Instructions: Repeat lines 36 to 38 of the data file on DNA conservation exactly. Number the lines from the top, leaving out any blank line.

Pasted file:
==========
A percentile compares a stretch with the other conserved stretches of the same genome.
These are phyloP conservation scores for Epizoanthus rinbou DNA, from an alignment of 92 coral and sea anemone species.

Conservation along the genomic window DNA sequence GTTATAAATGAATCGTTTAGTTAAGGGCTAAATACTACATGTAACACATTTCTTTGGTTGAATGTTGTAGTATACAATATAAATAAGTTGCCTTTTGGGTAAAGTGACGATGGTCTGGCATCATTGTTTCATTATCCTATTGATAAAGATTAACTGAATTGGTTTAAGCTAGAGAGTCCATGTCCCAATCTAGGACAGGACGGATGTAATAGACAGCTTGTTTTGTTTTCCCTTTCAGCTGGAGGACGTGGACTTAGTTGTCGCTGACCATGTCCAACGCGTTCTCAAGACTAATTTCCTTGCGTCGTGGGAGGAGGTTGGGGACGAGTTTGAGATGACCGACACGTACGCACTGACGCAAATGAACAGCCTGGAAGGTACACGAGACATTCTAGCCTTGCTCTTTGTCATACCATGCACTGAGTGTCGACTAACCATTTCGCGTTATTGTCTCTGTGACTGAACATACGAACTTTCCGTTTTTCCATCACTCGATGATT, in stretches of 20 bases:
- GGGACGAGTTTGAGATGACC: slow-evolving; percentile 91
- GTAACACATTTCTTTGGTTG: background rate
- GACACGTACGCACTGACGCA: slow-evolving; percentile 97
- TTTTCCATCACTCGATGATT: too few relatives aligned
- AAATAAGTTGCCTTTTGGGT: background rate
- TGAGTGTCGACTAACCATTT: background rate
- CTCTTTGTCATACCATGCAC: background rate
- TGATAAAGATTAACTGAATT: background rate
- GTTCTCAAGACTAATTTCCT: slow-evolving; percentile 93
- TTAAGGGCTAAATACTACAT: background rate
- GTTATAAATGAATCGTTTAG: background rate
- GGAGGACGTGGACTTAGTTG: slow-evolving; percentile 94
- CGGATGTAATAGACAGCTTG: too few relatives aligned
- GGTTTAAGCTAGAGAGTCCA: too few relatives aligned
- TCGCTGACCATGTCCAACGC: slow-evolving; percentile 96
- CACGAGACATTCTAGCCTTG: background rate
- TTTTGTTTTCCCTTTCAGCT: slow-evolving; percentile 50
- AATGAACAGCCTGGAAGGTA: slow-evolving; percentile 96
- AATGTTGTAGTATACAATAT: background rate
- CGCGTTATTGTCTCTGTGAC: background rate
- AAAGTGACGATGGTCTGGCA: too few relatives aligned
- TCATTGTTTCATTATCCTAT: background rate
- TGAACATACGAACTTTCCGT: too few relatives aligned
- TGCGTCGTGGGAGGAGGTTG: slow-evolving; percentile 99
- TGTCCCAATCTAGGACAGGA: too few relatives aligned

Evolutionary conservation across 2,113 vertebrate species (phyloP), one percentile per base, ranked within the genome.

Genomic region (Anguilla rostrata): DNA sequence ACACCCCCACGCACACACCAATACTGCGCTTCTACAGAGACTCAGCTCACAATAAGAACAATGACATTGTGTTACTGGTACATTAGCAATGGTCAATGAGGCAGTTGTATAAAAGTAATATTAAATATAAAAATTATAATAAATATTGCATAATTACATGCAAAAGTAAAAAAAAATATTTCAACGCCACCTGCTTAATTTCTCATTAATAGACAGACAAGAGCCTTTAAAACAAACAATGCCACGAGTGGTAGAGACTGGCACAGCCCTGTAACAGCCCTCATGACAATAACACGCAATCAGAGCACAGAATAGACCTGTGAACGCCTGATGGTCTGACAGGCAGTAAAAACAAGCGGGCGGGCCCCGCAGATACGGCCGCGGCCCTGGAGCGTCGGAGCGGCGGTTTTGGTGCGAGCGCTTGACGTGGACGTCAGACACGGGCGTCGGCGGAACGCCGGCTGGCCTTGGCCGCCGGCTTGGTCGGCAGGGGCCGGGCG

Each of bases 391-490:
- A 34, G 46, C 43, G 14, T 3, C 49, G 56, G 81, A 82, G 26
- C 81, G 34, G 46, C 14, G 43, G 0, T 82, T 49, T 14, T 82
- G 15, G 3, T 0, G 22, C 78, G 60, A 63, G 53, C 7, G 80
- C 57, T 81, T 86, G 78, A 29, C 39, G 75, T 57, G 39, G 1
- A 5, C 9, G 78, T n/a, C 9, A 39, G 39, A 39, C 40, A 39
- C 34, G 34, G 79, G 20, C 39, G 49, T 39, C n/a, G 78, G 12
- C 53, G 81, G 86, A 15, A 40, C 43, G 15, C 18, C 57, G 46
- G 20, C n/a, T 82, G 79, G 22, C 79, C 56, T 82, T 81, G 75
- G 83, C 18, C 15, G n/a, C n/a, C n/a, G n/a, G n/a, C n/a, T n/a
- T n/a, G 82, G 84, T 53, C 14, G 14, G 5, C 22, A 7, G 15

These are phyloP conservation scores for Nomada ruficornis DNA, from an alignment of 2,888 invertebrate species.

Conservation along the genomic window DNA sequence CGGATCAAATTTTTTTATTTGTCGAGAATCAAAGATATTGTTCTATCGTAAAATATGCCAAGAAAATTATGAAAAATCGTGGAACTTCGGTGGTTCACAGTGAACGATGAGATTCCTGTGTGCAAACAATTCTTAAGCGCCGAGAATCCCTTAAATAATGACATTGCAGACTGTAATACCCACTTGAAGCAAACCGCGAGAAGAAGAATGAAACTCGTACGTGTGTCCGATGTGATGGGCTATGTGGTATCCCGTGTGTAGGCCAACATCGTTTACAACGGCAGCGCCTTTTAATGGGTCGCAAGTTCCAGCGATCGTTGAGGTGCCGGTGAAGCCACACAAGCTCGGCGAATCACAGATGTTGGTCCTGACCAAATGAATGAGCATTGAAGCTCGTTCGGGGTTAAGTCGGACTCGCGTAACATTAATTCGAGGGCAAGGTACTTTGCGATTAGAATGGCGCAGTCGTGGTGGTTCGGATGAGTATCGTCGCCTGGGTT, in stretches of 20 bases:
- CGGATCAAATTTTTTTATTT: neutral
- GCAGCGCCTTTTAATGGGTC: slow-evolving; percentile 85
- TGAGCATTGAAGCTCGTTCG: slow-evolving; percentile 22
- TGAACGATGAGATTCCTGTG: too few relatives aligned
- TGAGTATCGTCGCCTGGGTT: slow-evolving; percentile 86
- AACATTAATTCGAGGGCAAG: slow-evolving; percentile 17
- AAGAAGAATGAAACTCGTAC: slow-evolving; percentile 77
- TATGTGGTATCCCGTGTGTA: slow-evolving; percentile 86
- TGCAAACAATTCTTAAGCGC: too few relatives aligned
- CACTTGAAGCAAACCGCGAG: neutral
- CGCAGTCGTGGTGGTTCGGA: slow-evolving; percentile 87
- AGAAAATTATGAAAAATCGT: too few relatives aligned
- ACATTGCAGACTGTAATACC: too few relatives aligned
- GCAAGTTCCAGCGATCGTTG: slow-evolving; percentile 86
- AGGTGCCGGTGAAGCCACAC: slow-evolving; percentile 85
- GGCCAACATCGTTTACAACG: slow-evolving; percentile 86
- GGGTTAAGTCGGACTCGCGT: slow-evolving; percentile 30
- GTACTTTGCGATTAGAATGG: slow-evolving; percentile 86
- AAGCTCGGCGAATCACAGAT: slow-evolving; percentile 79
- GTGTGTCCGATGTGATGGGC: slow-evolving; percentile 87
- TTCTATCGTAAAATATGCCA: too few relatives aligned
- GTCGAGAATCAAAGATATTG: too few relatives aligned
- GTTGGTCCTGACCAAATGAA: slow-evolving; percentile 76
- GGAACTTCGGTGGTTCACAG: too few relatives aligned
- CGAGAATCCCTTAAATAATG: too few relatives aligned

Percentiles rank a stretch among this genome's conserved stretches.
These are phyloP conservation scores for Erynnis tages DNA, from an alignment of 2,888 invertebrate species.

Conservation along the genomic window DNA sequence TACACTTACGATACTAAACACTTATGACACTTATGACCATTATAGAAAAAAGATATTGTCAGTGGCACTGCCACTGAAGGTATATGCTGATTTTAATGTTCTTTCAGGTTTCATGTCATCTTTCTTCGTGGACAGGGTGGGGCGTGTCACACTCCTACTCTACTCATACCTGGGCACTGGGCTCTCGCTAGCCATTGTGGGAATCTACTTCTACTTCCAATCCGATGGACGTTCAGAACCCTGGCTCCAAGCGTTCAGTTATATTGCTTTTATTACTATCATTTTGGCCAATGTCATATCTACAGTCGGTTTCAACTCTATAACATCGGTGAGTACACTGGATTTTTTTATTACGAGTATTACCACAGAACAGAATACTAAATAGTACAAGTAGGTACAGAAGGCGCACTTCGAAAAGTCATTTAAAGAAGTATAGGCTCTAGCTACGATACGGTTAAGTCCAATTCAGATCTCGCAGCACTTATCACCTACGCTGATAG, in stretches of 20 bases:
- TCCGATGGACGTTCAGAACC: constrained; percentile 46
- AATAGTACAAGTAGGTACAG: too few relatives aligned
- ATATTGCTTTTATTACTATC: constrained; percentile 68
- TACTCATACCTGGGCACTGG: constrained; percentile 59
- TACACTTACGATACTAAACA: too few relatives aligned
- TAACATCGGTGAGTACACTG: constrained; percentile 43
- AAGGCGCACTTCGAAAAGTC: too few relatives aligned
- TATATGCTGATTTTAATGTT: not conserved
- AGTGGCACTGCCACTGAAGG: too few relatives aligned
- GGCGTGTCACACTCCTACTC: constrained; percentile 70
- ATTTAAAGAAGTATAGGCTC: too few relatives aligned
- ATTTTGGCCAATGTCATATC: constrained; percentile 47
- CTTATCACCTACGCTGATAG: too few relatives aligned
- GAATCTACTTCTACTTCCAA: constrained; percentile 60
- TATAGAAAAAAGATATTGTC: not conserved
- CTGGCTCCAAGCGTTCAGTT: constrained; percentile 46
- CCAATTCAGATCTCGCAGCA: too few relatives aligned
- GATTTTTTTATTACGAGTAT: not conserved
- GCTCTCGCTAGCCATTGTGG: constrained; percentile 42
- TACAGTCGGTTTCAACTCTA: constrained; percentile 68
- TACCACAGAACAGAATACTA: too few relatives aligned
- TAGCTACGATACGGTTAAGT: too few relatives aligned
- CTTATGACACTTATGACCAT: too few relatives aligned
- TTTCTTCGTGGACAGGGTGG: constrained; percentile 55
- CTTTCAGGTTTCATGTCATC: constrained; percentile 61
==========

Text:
- A 5, C 9, G 78, T n/a, C 9, A 39, G 39, A 39, C 40, A 39
- C 34, G 34, G 79, G 20, C 39, G 49, T 39, C n/a, G 78, G 12
- C 53, G 81, G 86, A 15, A 40, C 43, G 15, C 18, C 57, G 46